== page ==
During exercise, power output (watts) was recorded from the Expresso HD Recumbent bike (model 919Sw-1, Interactive Fitness, Sunnyvale, CA) and averaged for each 3-minute period of exercise.
Heart rate (HR) was measured throughout exercise (S610i, Polar Electro Oy, Kempele, Finland) and converted to %HR relative to HR at VT for analysis.
Rating of perceived exertion.
The Borg 6–20 Rating of Perceived Exertion Scale (RPE)  was used to assess physical exertion, which ranges from ‘no exertion at all’ (6) to ‘maximal exertion’ (20). Participants received standardised instructions and were encouraged to focus upon their overall ‘whole body’ perceptions of exertion .
The Feeling Scale (FS) , a bipolar 11-point scale which ranges from -5 (very bad) to +5 (very good), was used to measure affective valence. It has been shown to correlate with other valence scales and to be sensitive to change .
The Single-Item Attention Scale  was used to assess dissociation. It is a bipolar scale that is verbally anchored to internal focus (bodily sensations), and external focus (external environment), and has been used in previous exercise studies assessing dissociation [e.g. 22].
This was assessed with the Physical Activity Enjoyment Questionnaire (PACES), which is an 18-item, 7 point scale developed by Kendziersky & DeCarlo  to assess the extent of an individual’s enjoyment of physical activity regardless of exercise type. Participants were asked to rate how they felt about the activity they had just been doing. Scores ranged from 18–126, with a higher score reflective of greater enjoyment. The scale has sound test-retest reliability (0.76) and good internal consistency (0.89) .
Participants attended the laboratory on two occasions. The first session was to familiarise the participants with the various scales, to measure height and mass, and to assess maximal oxygen uptake and the ventilatory threshold. The second session was to conduct 3 x 15-min distinct exercise conditions on the Exergaming ergometer, which formed the experimental basis for the study.
Participants completed the Exercise and Sport Science Australia  screening tool followed by measurement of height and body mass. The HR monitor was connected via telemetry to the breath-by-breath automatic gas analysis system (Cortex Metalyzer 3B, Biophysik, Leipzig, Germany). Participants were then seated on the stationary lode cycle ergometer (Lode-Corival, Groningen, Netherlands) and sat quietly whilst the pre-exercise measures of HR were taken. The participants were familiarised with the RPE and FS scales which were displayed on the wall in front of the ergometer. Following this, a facemask (7450 Series V2, Hans Rudolph Inc, Kansas City, USA) was fitted to collect expired air.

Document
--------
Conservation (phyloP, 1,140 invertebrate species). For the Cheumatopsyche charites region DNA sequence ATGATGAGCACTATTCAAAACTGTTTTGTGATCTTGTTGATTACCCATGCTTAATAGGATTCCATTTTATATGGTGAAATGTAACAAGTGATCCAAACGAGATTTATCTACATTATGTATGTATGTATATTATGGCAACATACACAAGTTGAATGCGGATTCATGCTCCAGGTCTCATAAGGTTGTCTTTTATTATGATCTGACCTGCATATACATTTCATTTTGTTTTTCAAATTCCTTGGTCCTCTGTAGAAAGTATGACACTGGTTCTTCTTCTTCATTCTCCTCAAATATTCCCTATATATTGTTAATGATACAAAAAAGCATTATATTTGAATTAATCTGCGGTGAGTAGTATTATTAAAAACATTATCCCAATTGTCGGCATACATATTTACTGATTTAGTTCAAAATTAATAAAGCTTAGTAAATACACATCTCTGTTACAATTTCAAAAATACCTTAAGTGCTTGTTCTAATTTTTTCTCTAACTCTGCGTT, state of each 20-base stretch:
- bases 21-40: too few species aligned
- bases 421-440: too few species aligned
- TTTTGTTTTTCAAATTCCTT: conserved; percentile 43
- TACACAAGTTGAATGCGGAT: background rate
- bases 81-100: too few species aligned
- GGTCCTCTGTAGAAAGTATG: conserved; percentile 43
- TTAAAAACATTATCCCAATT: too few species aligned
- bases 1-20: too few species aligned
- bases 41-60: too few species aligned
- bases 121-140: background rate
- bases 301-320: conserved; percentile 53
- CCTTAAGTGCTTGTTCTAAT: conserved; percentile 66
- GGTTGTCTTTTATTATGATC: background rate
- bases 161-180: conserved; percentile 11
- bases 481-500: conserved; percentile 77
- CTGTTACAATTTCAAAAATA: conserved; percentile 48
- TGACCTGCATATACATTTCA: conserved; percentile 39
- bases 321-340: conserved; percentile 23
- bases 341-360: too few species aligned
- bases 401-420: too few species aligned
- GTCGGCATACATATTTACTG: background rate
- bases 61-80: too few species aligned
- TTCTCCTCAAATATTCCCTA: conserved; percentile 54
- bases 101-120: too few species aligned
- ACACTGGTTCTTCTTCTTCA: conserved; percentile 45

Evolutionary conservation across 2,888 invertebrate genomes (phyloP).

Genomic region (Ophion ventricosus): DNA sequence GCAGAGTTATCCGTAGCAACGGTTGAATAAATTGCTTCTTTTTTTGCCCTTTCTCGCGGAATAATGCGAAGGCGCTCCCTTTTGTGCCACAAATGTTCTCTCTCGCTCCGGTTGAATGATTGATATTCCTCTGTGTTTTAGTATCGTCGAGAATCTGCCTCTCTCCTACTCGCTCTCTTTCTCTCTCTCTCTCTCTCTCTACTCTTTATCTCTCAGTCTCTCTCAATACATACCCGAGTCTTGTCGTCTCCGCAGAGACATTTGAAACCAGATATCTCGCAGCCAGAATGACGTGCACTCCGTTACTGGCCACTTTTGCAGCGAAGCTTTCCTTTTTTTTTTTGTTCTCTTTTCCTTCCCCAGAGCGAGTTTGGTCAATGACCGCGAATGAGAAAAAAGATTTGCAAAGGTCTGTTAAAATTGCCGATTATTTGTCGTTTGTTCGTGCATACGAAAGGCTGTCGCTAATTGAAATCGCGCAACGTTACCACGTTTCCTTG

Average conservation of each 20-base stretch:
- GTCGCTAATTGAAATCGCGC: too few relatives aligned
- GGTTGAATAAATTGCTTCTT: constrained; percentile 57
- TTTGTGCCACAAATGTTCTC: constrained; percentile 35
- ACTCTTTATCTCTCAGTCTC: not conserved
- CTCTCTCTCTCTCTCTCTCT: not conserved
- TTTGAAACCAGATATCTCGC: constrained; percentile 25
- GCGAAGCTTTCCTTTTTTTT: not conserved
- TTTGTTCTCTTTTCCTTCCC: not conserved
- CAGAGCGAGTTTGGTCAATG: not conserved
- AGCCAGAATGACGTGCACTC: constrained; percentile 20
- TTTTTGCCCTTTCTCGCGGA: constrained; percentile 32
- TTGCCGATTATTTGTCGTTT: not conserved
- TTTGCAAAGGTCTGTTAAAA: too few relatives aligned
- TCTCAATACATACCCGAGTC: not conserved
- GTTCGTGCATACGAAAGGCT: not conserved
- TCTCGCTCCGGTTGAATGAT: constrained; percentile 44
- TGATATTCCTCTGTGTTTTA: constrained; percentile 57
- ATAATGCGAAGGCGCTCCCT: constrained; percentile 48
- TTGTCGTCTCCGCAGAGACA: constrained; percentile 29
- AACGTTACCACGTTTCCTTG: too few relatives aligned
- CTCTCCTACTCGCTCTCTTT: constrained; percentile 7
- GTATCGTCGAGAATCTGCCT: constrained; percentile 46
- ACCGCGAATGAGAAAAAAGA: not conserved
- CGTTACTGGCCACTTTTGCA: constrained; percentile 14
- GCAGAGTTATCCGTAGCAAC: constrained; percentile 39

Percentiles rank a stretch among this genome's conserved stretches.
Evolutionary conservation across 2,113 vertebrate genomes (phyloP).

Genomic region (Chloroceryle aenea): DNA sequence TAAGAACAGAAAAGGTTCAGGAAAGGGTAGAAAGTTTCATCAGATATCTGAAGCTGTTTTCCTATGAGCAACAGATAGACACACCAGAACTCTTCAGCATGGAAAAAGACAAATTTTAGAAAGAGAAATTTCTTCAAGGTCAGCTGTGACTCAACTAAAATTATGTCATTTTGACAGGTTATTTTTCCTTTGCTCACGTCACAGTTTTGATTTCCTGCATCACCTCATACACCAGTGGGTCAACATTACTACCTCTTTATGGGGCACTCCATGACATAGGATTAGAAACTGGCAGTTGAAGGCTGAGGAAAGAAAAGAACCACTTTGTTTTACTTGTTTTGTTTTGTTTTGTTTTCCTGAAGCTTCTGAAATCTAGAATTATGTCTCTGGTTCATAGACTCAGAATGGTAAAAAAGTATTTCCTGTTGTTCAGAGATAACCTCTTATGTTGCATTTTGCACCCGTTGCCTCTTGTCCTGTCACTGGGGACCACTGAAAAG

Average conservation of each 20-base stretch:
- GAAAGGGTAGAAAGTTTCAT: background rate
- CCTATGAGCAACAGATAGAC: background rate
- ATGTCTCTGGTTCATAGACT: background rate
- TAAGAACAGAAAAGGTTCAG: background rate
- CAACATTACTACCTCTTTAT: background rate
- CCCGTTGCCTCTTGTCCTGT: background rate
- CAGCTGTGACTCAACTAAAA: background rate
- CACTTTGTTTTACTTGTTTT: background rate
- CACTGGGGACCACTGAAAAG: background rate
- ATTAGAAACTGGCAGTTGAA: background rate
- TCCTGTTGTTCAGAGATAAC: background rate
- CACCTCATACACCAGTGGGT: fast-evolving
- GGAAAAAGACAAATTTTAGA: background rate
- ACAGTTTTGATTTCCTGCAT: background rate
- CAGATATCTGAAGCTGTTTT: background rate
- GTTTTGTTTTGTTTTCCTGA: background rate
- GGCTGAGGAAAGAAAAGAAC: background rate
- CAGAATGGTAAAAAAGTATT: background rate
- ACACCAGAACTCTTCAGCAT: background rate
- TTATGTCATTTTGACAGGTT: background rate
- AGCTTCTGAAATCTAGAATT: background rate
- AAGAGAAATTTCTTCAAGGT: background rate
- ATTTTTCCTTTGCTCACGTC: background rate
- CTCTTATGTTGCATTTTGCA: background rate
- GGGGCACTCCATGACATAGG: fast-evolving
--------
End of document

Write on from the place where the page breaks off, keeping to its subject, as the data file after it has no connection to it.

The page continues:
Participants then performed a submaximal, perceptually-regulated exercise test (PRET; Eston et al ) which uses Borg's  6–20 RPE scale and consists of 4 x 3 minute stages. The first stage involved participants cycling at RPE 9 (very light) for 3 minutes. At the completion of this stage, participants were instructed to adjust the intensity to an RPE 11 (light) on the RPE scale. The protocol was then repeated for RPE levels 13 (somewhat hard) and 15 (hard (heavy)). This sub-maximal approach was selected in line with recent developments that have demonstrated that the tests are reliable and valid and importantly avoid the negative affective response of prescribed tests [43–45]. Throughout the PRET, pulmonary ventilation (VE), gas exchange variables (oxygen uptake (VO2), carbon dioxide production (VCO2), ventilatory equivalent for oxygen (VE/VO2) and VCO2) were measured continuously to allow estimation of the ventilatory threshold, according to the method of Gaskill et al . HR was also recorded continuously and extrapolated to estimate the HR at VT in order to standardise exercise intensity during the experimental conditions to an intensity which was relative to each individual’s HR at VT. The FS was also recorded in the last 15 seconds of each minute. Following the exercise test, participants were then shown how to operate the exergaming ergometer.